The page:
Favorite

Writing the president 

Sometimes it takes a young person to speak truth to power. Such was the case June 25, when 50 members of the 141-member class of 2007 Presidential Scholars delivered a hand-written note decrying America’s treatment of terrorism suspects to President George W. Bush during a ceremony at the White House.

The letter read, in part: “We do not want America to represent torture. We urge you to do all in your power to stop violations of the human rights of detainees... .” According to published reports, Bush’s only reaction was an unhappy, “America doesn’t torture people.”

Though Arkansas Presidential Scholar Stuart Shirrell of Little Rock’s Central High School wasn’t able to attend the White House meeting (he was doing missionary work in Rwanda at the time), he supports the actions of his fellow scholars.

“I thought it was commendable,” Shirrell said. “I think it certainly showed the political nature of the scholars, but it also showed that they were willing to exercise their freedom to petition the government.”

Lana Hazel, Arkansas’s female Presidential Scholar for 2007, who attended Conway High School West, was present at the White House when the letter was delivered. She said she turned down an opportunity to sign the letter because she didn’t think the ceremony was the time or place to make such a statement. “It’s not that I didn’t necessarily agree with the letter,” Hazel said.

Hazel said her general feeling was that most of the scholars who refused to sign the letter did so for the same reason. After their meeting with the president, Hazel said, an advisor to the Presidential Scholars program told them that the letter would probably mean that President Bush won’t meet with the group next year.

Tax talk

Somewhat to our surprise we’ve confirmed a tip from an independent source that there are discussions underway in the city of Little Rock about adding a third penny to the hamburger tax — assessed on restaurant meals and hotel rooms.

Add a penny tax while the Little Rock Advertising and Promotion Commission is still digging its way out of a publicity nightmare over past management malpractice?

Yes. But the idea seems to be to use another penny not to swell the coffers of the A&P Commission, but to inject money into Little Rock’s lagging park system, as North Little Rock does with its money. Don’t expect to hear anything official at least until after the special election on mayoral powers next month.

Arkansas traveler

U.S. Sen. David Vitter of Louisiana has been struggling with press reports that he patronized houses of prostitution in both Washington and New Orleans.

There’s an Arkansas angle. Wendy Cortez, a Louisiana prostitute who told the New Orleans Times-Picayune that she had entertained Vitter, has spent time in the Natural State. (Heh, heh.) According to the newspaper, Cortez has lived in several states, including Arkansas, under the names Yow, Cortez, Williams, Shackleford, Ellis, Scavone and Bruhn. Her legal record, the newspaper said, includes a 1995 extradition to Arkansas on unspecified charges.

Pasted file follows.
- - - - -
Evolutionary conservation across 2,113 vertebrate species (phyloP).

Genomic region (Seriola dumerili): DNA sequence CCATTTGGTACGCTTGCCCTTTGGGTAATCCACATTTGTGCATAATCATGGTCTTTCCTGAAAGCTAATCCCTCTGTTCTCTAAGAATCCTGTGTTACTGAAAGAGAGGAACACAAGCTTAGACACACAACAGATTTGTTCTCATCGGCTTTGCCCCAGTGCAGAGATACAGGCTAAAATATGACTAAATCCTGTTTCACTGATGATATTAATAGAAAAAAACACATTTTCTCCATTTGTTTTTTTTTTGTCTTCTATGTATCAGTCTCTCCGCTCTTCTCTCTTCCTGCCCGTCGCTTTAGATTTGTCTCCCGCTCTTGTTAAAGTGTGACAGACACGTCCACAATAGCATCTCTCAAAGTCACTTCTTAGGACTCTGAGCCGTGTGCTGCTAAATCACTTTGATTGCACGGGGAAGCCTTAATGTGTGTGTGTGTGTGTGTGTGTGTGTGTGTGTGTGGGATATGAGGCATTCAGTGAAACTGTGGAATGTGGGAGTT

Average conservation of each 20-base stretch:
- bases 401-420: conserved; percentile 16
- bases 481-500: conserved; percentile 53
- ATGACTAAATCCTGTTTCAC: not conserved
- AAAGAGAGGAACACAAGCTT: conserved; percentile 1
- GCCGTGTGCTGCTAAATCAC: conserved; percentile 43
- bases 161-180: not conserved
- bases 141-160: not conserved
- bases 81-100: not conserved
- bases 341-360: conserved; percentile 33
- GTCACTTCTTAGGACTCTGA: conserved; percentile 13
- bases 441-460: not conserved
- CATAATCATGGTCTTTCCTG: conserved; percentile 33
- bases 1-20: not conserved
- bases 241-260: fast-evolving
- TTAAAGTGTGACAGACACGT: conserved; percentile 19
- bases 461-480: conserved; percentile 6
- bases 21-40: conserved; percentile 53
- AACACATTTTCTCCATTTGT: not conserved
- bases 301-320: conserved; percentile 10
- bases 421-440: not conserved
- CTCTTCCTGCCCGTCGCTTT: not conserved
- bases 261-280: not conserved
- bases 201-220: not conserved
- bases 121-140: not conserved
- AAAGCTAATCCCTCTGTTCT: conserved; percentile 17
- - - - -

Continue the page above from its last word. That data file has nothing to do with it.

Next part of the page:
Know her?

Favorite

From the ArkTimes store

Comments

Showing 1-1 of 1

Add a comment

 
Subscribe to this thread:
Showing 1-1 of 1

Add a comment

More by Max Brantley

  • The Clintons

    I wasn't particularly excited about the 25th anniversary celebration of Bill Clinton's election. Life goes on.
    • Nov 23, 2017
  • Trolling for questions for our weekly podcast

    Lindsey Millar and I will record the Arkansas Times' weekly podcast this afternoon and post it shortly after it's done. This week, we're soliciting questions from readers/listeners.
    • Nov 22, 2017
  • UA chancellor hits Senate tax proposal for impact on graduate students

    Joseph Steinmetz, chancellor of the University of Arkansas, Fayetteville, has issued a statement emphasizing the "devasting" effect of pending Senate tax legislation on graduate students.
    • Nov 22, 2017
  • More »

More by Arkansas Times Staff

Most Shared

Latest in The Insider

  • All in the family

    Old habits die hard. We may have a new Republican majority in the legislature, but like the old Democratic majority, it still doesn't hurt to have a lawmaker spouse to land a part-time job during the legislative session.
    • Jan 30, 2013
  • 'Circuit breaker' legal

    When we first asked Gov. Mike Beebe about the "circuit breaker" idea out of Arizona (automatically opting out of Medicaid expansion if the feds reduce the matching rates in the future), he said it was fine but noted that states can already opt out at any time, an assurance he got in writing from the feds.
    • Jan 30, 2013
  • Church goes to school in Conway

    An interesting controversy is brewing in Conway Public Schools, periodically a scene of discord as more liberal constituents object to the heavy dose of religion that powerful local churches have tried to inject into the schools, particularly in sex education short on science and long on abstinence.
    • Jan 23, 2013
  • More »

Event Calendar

« »

November

S M T W T F S
  1 2 3 4
5 6 7 8 9 10 11
12 13 14 15 16 17 18
19 20 21 22 23 24 25
26 27 28 29 30  

Most Viewed

Most Recent Comments

  • Re: Year one

    • ANOTHER YEAR/DAY CLOSER UNTIL TRUMP IS DEAD AND GONE!!!

    • on November 21, 2017
  • Re: Heart of the city

    • This is all really about the lack of justice. The topic of "justice" of course…

    • on November 20, 2017
  • Re: Heart of the city

    • ARTimes should take the time and conduct a proper interview with The Observer. This could…

    • on November 20, 2017
 

© 2017 Arkansas Times | 201 East Markham, Suite 200, Little Rock, AR 72201
Powered by Foundation